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Landscape
Landscape, 19th century
Kano Tomonobu, Japanese
Ink on paper; framed painting
Painting: 17 1/16 x 28 3/8 inches (43.4 x 72.1 cm) Frame: 26 15/16 x 44 7/8 inches (68.5 x 114 cm)
Gift of Mrs. Moncure Biddle in memory of her father, Ernest F. Fenollosa, 1941
1941-107-10
[ More Details ]
building
Japanese Landscapes
October 8, 1996 - July 31, 1997
This exhibition displays the two styles of Japanese landscape painting that evolved over the centuries along parallel lines: the Chinese monochrome ink painting tradition, and the native "Yamato-e" tradition. The set of Landscapes of the Four Seasons in the center gallery is in the style of Sesshü (1420-1506), one of the principal early interpreters of the Chinese landscape style in Japan. Characterized by lofty, distant mountains and rugged terrain, these monumental scenes were inspired by Chinese paintings rather than by actual vistas seen by artists in Japan.

The Chinese-style landscape became a hallmark of the Kanö school painters from the sixteenth century into the Meiji period (1868-1912). The Chinese style also had a major influence on the literati bunjin artists of the Edo (1615-1867) and Meiji periods, resulting in works such as the small ink sketches by Ike no Taiga, or the imposing Mountains in Autumn of 1910 by the woman painter Noguchi Shöhin. The Chinese style was effectively translated into underglaze blue scenes on ceramics as well.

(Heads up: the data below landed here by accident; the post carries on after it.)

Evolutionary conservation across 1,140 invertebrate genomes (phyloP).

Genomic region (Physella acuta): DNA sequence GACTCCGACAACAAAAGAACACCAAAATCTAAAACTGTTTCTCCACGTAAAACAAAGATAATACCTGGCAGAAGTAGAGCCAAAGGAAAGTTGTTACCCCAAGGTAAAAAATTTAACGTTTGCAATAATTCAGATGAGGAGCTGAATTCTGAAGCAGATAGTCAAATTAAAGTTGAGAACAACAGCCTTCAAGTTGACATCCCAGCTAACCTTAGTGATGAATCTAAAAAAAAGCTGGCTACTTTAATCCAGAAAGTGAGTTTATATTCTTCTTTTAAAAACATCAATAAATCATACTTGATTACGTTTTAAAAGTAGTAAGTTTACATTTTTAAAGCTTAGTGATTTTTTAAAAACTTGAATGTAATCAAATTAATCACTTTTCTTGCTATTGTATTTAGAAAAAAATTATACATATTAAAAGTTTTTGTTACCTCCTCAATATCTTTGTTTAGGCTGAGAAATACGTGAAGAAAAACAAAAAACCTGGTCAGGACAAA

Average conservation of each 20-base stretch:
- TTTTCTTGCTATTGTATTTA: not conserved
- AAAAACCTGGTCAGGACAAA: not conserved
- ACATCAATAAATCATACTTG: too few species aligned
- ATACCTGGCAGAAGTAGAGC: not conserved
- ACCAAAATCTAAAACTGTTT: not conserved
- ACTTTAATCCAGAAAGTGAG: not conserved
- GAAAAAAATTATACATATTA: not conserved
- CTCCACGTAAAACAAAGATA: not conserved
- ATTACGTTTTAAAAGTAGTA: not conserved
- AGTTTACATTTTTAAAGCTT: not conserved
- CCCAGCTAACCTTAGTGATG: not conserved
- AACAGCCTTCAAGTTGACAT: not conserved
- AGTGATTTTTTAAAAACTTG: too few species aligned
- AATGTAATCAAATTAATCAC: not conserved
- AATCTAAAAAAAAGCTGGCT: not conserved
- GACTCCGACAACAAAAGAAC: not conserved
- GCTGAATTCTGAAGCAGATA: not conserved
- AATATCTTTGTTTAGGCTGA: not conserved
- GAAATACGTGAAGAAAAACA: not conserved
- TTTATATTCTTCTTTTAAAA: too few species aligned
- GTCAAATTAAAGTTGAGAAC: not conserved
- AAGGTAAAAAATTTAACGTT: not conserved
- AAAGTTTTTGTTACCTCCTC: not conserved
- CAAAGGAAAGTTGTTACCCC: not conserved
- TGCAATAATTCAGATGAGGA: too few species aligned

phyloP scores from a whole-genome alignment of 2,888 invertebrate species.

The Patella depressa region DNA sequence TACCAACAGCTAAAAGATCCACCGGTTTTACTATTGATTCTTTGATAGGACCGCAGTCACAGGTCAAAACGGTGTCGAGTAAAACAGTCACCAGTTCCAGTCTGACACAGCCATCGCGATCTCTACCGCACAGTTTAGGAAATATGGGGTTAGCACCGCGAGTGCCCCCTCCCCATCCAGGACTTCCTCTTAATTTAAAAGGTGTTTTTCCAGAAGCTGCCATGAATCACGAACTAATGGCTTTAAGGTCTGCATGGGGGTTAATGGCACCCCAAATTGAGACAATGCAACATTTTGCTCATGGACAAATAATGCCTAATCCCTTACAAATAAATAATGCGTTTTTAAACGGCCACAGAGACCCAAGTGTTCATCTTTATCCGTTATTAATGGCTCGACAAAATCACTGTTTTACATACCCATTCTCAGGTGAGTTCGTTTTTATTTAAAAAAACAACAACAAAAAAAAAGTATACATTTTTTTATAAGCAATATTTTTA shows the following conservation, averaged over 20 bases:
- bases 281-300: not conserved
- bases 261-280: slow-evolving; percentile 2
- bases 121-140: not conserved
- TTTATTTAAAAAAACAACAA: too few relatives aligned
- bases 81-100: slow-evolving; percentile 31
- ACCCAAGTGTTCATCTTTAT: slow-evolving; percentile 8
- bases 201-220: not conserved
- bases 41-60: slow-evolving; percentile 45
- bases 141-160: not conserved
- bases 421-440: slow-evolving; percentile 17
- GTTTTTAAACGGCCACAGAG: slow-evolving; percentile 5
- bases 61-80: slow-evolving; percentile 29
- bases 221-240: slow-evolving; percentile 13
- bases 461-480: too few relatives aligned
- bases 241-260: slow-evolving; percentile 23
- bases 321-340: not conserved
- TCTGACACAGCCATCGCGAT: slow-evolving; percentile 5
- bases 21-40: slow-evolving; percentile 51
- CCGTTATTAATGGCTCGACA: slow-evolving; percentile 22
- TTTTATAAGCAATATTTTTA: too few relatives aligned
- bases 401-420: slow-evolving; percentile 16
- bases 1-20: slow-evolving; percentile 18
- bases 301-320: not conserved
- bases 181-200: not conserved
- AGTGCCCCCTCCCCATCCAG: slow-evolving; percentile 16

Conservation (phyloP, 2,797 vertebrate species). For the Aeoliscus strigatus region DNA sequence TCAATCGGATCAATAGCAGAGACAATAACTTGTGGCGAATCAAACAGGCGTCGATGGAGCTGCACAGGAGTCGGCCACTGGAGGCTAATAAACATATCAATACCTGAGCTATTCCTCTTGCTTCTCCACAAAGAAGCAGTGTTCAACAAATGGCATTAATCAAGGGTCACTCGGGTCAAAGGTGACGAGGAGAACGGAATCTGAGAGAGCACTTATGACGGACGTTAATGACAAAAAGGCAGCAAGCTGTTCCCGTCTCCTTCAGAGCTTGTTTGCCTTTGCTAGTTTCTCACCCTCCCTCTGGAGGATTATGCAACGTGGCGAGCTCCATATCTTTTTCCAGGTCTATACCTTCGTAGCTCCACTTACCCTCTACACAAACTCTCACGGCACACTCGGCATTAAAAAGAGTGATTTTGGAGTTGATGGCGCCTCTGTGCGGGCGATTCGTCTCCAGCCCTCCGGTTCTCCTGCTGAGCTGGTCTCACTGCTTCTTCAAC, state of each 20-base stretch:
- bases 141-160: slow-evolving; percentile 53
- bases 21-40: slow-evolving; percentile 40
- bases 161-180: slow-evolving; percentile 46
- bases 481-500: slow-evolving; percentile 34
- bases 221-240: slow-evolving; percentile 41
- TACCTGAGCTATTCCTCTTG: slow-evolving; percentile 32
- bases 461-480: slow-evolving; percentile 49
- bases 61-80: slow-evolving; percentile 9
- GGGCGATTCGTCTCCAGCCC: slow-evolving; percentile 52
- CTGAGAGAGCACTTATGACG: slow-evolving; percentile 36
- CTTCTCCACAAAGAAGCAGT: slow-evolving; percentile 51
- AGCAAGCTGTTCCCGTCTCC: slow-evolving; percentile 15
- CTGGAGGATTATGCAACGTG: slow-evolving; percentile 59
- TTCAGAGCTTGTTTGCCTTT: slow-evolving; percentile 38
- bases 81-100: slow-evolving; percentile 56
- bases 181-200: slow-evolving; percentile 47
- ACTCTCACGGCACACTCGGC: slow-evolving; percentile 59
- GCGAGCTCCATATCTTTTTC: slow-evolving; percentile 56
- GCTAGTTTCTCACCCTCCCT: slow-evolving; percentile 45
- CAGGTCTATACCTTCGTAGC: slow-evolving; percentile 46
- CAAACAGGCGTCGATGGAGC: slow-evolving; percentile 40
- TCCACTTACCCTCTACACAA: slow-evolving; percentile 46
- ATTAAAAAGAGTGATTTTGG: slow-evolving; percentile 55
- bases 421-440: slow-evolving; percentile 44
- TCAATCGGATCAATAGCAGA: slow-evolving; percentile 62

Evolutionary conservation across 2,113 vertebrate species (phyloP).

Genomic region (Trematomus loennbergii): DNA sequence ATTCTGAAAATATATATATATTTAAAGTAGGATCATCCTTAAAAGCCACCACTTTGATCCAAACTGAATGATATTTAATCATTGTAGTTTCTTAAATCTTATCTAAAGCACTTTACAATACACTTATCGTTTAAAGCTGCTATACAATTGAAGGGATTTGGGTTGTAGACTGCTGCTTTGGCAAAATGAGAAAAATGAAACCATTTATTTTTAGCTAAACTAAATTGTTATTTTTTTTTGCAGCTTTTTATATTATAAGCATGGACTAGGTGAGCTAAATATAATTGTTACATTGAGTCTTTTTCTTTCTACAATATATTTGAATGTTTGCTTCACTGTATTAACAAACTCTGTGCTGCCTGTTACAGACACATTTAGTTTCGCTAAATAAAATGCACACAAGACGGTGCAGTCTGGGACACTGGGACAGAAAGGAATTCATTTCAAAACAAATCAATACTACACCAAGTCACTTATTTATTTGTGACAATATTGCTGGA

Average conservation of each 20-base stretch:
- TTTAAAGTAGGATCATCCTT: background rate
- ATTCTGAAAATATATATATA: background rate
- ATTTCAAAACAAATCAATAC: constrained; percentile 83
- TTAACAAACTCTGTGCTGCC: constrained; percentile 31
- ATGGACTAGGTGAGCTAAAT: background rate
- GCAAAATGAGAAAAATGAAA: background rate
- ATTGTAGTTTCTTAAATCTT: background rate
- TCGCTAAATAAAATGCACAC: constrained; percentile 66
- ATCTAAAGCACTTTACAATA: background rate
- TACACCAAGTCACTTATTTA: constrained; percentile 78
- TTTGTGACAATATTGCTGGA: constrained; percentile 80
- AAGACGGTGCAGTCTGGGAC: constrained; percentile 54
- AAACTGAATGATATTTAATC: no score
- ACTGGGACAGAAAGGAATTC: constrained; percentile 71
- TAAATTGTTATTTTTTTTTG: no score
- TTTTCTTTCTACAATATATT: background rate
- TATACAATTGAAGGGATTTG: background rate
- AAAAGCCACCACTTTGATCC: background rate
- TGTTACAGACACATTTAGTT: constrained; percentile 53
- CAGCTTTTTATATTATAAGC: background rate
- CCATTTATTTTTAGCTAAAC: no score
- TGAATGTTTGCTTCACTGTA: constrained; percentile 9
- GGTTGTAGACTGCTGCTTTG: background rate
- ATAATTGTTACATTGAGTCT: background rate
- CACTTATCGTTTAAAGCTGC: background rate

The Yamato-e tradition, emphasizing the gentler, more intimate scale of Japanese scenery, evolved with the rise of illustrated tales, as seen in the fourteenth-century handscroll fragments depicting the Legends of Jin'ö-ji Temple. Landscapes on lacquer trays and boxes also reflect the Yamato-e style, as does the exquisite miniature scene on the cloisonné enamel jar by Namikawa Yasuyuki. The division between Chinese style and Yamato-e style is not always clearly defined, and elements from both are often blended in harmonious compositions such as can be seen on the folding fans created by a group of artist-friends in the 1840s.

The Japanese appreciation of the beauties of nature and its seasons can be traced back to the earliest beliefs of the Shinto religion, which revere the presence of the sacred in trees, rocks, and mountains. The love of nature is frequently expressed in depictions of Mount Fuji, which inspired generations of Japanese artists. Mount Fuji is often associated with dragons, who dwell in the clouds and are auspicious symbols of heaven and rain-bearing clouds. Mount Fuji became a popular subject in ceramics and decorative arts as well.

Curator

Felice Fischer

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